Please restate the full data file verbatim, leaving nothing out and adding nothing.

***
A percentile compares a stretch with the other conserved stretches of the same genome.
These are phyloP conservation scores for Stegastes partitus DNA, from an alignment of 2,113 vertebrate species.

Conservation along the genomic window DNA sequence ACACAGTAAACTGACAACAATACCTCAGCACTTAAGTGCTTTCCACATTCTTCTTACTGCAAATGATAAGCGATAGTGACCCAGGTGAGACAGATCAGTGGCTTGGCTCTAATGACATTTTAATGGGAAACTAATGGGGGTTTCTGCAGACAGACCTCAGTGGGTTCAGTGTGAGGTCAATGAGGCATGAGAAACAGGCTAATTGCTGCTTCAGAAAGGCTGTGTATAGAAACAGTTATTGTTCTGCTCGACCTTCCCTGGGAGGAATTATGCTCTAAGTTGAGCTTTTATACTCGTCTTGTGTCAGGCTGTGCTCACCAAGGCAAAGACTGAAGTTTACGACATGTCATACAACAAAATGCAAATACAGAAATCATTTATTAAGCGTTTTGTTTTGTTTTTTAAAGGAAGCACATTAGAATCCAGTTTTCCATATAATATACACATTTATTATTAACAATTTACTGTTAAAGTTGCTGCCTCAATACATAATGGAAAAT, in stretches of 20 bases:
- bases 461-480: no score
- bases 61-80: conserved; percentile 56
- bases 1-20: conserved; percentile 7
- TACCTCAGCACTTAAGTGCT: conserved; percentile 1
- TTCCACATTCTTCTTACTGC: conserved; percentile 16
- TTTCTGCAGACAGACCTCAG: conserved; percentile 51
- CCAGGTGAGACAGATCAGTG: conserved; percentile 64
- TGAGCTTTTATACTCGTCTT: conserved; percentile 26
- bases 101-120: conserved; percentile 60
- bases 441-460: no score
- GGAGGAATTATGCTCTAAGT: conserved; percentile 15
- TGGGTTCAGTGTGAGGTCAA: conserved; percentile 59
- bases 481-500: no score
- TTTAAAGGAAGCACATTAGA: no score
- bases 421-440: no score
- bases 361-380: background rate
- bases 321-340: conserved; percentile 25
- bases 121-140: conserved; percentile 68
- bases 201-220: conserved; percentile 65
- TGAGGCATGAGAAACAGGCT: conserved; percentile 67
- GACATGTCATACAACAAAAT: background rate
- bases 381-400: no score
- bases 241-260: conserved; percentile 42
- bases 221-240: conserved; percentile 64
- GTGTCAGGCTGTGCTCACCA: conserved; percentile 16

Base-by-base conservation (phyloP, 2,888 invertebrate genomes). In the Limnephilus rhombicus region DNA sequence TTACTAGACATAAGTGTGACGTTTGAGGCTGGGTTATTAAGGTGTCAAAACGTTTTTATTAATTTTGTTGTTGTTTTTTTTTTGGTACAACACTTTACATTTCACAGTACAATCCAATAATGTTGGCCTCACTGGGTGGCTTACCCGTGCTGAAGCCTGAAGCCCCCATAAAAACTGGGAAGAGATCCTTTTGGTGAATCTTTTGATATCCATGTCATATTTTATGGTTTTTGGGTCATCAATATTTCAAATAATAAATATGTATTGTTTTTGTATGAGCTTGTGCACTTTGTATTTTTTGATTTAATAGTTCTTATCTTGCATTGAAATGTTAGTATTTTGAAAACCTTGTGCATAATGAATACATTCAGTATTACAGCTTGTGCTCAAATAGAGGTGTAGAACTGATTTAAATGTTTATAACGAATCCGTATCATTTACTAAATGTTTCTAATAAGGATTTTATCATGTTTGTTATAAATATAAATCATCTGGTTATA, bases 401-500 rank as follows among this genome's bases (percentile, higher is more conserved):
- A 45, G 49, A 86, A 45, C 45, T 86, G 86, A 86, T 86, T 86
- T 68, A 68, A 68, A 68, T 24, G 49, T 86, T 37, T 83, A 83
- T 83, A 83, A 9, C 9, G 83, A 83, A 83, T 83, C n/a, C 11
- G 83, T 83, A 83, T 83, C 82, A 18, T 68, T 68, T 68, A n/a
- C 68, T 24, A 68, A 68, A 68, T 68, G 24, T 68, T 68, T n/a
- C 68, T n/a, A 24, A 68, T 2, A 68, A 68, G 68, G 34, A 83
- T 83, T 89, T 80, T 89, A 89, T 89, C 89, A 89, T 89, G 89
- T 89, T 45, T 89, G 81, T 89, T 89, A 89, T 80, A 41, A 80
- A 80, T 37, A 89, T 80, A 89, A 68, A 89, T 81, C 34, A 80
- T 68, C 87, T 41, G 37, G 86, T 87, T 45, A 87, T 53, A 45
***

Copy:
A percentile compares a stretch with the other conserved stretches of the same genome.
These are phyloP conservation scores for Stegastes partitus DNA, from an alignment of 2,113 vertebrate species.

Conservation along the genomic window DNA sequence ACACAGTAAACTGACAACAATACCTCAGCACTTAAGTGCTTTCCACATTCTTCTTACTGCAAATGATAAGCGATAGTGACCCAGGTGAGACAGATCAGTGGCTTGGCTCTAATGACATTTTAATGGGAAACTAATGGGGGTTTCTGCAGACAGACCTCAGTGGGTTCAGTGTGAGGTCAATGAGGCATGAGAAACAGGCTAATTGCTGCTTCAGAAAGGCTGTGTATAGAAACAGTTATTGTTCTGCTCGACCTTCCCTGGGAGGAATTATGCTCTAAGTTGAGCTTTTATACTCGTCTTGTGTCAGGCTGTGCTCACCAAGGCAAAGACTGAAGTTTACGACATGTCATACAACAAAATGCAAATACAGAAATCATTTATTAAGCGTTTTGTTTTGTTTTTTAAAGGAAGCACATTAGAATCCAGTTTTCCATATAATATACACATTTATTATTAACAATTTACTGTTAAAGTTGCTGCCTCAATACATAATGGAAAAT, in stretches of 20 bases:
- bases 461-480: no score
- bases 61-80: conserved; percentile 56
- bases 1-20: conserved; percentile 7
- TACCTCAGCACTTAAGTGCT: conserved; percentile 1
- TTCCACATTCTTCTTACTGC: conserved; percentile 16
- TTTCTGCAGACAGACCTCAG: conserved; percentile 51
- CCAGGTGAGACAGATCAGTG: conserved; percentile 64
- TGAGCTTTTATACTCGTCTT: conserved; percentile 26
- bases 101-120: conserved; percentile 60
- bases 441-460: no score
- GGAGGAATTATGCTCTAAGT: conserved; percentile 15
- TGGGTTCAGTGTGAGGTCAA: conserved; percentile 59
- bases 481-500: no score
- TTTAAAGGAAGCACATTAGA: no score
- bases 421-440: no score
- bases 361-380: background rate
- bases 321-340: conserved; percentile 25
- bases 121-140: conserved; percentile 68
- bases 201-220: conserved; percentile 65
- TGAGGCATGAGAAACAGGCT: conserved; percentile 67
- GACATGTCATACAACAAAAT: background rate
- bases 381-400: no score
- bases 241-260: conserved; percentile 42
- bases 221-240: conserved; percentile 64
- GTGTCAGGCTGTGCTCACCA: conserved; percentile 16

Base-by-base conservation (phyloP, 2,888 invertebrate genomes). In the Limnephilus rhombicus region DNA sequence TTACTAGACATAAGTGTGACGTTTGAGGCTGGGTTATTAAGGTGTCAAAACGTTTTTATTAATTTTGTTGTTGTTTTTTTTTTGGTACAACACTTTACATTTCACAGTACAATCCAATAATGTTGGCCTCACTGGGTGGCTTACCCGTGCTGAAGCCTGAAGCCCCCATAAAAACTGGGAAGAGATCCTTTTGGTGAATCTTTTGATATCCATGTCATATTTTATGGTTTTTGGGTCATCAATATTTCAAATAATAAATATGTATTGTTTTTGTATGAGCTTGTGCACTTTGTATTTTTTGATTTAATAGTTCTTATCTTGCATTGAAATGTTAGTATTTTGAAAACCTTGTGCATAATGAATACATTCAGTATTACAGCTTGTGCTCAAATAGAGGTGTAGAACTGATTTAAATGTTTATAACGAATCCGTATCATTTACTAAATGTTTCTAATAAGGATTTTATCATGTTTGTTATAAATATAAATCATCTGGTTATA, bases 401-500 rank as follows among this genome's bases (percentile, higher is more conserved):
- A 45, G 49, A 86, A 45, C 45, T 86, G 86, A 86, T 86, T 86
- T 68, A 68, A 68, A 68, T 24, G 49, T 86, T 37, T 83, A 83
- T 83, A 83, A 9, C 9, G 83, A 83, A 83, T 83, C n/a, C 11
- G 83, T 83, A 83, T 83, C 82, A 18, T 68, T 68, T 68, A n/a
- C 68, T 24, A 68, A 68, A 68, T 68, G 24, T 68, T 68, T n/a
- C 68, T n/a, A 24, A 68, T 2, A 68, A 68, G 68, G 34, A 83
- T 83, T 89, T 80, T 89, A 89, T 89, C 89, A 89, T 89, G 89
- T 89, T 45, T 89, G 81, T 89, T 89, A 89, T 80, A 41, A 80
- A 80, T 37, A 89, T 80, A 89, A 68, A 89, T 81, C 34, A 80
- T 68, C 87, T 41, G 37, G 86, T 87, T 45, A 87, T 53, A 45